The old joke about fusion is that it is 30 years from becoming a reality — and that’s been the case for the last 50 years or more. It’s a joke that may quickly be reaching its sell-by date.
And a good thing too. The promise of fusion is near-unlimited energy that produces almost no waste.
Traditional nuclear reactors split atoms to create energy. These fission reactors run on processed uranium and leave behind radioactive waste. Fusion, on the other hand, is the same process that keeps the sun shining. Fusion reactors would run on abundant hydrogen isotopes and, in theory, create significantly more energy than fission with comparatively little waste.
Fusion might provide the perfect complement to renewable energy in the future — but building fusion reactors has proven a tough nut to crack.
In early 2016, however, two major fusion advances were announced.
First, the German Wendelstein 7-X stellarator reactor reached plasma temperatures of 80 million degrees. Just a week later, the Chinese Experimental Advanced Superconducting Tokamak reactor controlled plasma for 102 seconds. One major challenge for fusion energy is reaching high enough plasma temperatures. Another is maintaining stability of the plasma, which is essential to most fusion reaction processes.
The two projects show how scientists are closing in on solutions that can help conquer these hurdles.
At the same time, technical progress is speeding up in a multitude of different fusion reactor approaches. And parts of the fusion industry itself are beginning to resemble the startup ecosystem known from the information technology industry.
“I think we are making great progress across the board in various types of fusion, from stellarators, tokamaks, RFPs, spheromaks, FRCs, and inertial fusion,” says Derek Sutherland, CEO of CT Fusion and research associate at the University of Washington. “I think there is also quite a bit of interest right now in magnetized target fusion (MTF) since it’s being funded by some big names in the private sector, and I think it’s great that there’s interest in fusion from someone other than the government.”
Dr. David Kingham, CEO of Tokamak Energy and PhD in theoretical physics, agrees, “There is now a genuine belief that fusion is becoming a viable future energy source, meaning there is now a lot of money being invested in it and the various possible routes to it. The variety of machines currently being developed by private enterprise thanks to this has sparked a new era of fusion development.”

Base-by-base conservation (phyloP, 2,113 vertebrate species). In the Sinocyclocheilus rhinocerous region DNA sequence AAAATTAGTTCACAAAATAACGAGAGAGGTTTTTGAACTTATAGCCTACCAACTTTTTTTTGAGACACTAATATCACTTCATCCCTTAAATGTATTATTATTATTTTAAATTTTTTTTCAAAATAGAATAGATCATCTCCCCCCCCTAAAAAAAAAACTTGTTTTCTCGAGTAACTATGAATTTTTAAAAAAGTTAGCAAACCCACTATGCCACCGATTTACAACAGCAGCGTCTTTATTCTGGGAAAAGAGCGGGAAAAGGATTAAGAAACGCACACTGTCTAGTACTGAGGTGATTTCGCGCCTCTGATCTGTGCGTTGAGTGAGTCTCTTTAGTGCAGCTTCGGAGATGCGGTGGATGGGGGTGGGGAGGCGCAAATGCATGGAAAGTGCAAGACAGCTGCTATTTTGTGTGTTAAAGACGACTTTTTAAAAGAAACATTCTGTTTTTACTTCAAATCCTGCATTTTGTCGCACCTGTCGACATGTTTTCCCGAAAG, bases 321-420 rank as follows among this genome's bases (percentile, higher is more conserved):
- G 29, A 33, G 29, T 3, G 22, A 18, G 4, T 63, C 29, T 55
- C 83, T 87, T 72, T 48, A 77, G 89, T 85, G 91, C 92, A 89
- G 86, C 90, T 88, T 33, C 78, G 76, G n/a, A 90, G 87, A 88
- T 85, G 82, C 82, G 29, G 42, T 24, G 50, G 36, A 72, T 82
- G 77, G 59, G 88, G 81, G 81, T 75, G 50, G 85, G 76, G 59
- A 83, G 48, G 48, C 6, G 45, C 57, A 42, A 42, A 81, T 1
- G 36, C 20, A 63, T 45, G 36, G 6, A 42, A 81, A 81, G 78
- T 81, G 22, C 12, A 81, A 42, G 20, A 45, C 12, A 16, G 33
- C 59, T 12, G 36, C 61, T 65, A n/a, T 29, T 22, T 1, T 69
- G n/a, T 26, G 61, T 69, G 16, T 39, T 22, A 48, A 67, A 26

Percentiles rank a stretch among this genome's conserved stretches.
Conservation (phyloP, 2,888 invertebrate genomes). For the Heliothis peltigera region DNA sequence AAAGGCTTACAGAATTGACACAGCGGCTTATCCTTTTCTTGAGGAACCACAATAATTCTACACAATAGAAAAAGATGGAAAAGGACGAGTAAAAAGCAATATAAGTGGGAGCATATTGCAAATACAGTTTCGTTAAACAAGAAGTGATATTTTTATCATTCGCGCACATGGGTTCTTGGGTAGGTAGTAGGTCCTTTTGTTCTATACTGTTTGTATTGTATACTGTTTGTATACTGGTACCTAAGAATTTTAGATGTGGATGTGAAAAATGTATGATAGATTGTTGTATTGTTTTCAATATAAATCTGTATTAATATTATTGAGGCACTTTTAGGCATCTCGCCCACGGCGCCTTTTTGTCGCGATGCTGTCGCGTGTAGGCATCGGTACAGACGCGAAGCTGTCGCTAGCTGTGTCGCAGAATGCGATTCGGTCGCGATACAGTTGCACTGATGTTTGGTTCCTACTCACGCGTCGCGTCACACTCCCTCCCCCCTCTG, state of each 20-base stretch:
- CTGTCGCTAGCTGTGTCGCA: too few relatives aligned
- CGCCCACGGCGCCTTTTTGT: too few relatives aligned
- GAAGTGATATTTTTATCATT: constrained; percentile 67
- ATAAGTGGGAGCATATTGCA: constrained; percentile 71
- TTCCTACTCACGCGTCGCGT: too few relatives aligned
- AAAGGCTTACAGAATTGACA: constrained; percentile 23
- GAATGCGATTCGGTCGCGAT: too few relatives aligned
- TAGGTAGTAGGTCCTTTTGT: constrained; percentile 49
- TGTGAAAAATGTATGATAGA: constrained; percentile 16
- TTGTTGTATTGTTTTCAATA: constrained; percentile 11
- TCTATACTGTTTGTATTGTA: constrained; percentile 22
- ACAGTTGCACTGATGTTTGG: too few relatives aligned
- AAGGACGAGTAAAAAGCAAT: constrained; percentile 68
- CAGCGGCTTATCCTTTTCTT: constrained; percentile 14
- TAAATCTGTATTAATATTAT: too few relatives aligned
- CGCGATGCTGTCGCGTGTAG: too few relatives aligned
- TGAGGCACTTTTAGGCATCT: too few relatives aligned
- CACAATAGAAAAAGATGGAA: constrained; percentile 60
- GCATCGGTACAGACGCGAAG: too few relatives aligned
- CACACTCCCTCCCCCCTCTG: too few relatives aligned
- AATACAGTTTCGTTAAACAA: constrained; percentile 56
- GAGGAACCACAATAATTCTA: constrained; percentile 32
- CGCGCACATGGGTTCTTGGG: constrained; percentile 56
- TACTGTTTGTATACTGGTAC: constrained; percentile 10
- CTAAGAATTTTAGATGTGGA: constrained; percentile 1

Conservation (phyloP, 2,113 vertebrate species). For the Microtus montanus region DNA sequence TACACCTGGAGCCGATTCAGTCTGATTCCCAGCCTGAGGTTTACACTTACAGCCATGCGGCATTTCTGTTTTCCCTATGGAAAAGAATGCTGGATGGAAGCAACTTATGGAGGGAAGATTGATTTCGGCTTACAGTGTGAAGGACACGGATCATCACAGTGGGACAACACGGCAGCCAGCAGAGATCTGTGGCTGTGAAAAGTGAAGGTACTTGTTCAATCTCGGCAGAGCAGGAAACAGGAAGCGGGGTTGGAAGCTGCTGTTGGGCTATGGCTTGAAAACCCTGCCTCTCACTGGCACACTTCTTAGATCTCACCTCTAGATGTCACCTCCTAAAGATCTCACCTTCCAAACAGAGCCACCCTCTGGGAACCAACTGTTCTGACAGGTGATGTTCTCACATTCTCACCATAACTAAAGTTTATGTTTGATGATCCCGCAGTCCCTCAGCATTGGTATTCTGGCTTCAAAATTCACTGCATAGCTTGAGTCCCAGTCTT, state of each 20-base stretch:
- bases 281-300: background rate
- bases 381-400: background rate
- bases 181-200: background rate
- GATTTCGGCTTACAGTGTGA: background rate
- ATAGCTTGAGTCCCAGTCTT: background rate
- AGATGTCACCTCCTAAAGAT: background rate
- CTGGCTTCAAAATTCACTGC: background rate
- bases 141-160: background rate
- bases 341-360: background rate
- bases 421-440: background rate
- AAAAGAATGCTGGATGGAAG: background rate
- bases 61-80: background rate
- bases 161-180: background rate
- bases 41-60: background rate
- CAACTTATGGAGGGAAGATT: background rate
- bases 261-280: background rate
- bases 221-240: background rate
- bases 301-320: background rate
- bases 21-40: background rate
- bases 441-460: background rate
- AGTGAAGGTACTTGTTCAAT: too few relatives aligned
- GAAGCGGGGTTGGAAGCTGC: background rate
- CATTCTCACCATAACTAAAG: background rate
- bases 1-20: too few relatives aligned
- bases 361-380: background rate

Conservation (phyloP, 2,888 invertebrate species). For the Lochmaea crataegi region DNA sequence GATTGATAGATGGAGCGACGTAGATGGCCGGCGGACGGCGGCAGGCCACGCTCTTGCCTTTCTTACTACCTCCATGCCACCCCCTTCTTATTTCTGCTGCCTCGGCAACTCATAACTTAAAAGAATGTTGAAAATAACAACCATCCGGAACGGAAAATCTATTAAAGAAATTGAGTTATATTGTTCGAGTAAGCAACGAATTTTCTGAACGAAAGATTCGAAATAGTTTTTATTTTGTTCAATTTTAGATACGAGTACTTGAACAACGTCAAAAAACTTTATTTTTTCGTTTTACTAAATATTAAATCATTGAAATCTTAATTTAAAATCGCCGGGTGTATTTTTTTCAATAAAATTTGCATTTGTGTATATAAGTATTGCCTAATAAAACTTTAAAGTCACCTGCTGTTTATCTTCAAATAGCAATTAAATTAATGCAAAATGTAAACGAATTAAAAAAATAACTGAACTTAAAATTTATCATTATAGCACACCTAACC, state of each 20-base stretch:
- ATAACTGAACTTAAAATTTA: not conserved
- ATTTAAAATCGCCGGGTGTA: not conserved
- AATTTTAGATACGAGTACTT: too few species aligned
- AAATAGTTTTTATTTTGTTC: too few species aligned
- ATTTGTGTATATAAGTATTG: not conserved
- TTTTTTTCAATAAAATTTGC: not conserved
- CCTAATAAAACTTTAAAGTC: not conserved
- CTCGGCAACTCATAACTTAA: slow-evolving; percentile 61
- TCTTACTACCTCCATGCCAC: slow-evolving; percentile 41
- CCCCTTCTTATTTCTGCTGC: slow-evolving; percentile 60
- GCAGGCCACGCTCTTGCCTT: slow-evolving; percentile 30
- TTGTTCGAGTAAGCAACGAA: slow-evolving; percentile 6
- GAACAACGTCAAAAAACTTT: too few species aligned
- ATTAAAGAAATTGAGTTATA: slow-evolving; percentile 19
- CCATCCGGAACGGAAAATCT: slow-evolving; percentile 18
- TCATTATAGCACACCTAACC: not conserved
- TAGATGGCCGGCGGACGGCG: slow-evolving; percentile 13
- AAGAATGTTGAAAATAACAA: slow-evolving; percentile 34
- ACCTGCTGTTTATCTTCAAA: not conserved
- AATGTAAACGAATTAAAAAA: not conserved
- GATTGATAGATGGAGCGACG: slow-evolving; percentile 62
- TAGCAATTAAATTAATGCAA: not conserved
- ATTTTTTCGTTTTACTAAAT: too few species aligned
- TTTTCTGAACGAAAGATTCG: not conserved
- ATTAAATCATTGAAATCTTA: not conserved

Tokamak going bonsai
The most well-known kind of fusion reactor is the donut-shaped tokamak that uses electromagnets to control the fusion. The best-known tokamak is the ITER reactor, some of whose electromagnets weigh roughly the same as a Boeing 747. Grossly oversimplifying, the general idea behind ITER is that bigger means better control.
It is designed to make 50 megawatts input into 500 megawatts output — enough to power a small city. The project is based on extensive physics and engineering research, making it very likely that it will work.
However, several other tokamak designs are heading in the opposite direction — they’re going smaller.
One is the so-called ARC reactor out of MIT.
Using mathematical formulas it is possible to calculate the energy needs and physical layout to make a fusion reactor function at different sizes. This makes it possible for MIT to build a much smaller reactor.
The result? More compact reactor designs that are cheaper and smaller than ITER-like tokamaks while delivering the same power output.
Tokamak Energy is also working on a scaled down version of a tokamak reactor. A big advantage to going small is that the number of areas in which a reactor can be used increases.
“The goal for our reactor is that it will be roughly the size of a standard container,” Kingham says. “You will be able to move it around using ships, trains or even lorries. It means that fusion reactors can be deployed anywhere you have the need for them. Bringing the reactor to the people in need, instead of having to undertake massive energy grid construction projects.”
Stellarator reactors look a bit like a donut designed by M.C. Escher.
“A stellarator is designed like a twisted tokamak, with each ring that comprises the structure of the tokamak contorted in a very precise way according to complex mathematical calculations. The practical advantage of this is that while tokamaks can only work in short bursts, a stellarator could, in theory, run continuously,” Sutherland explains.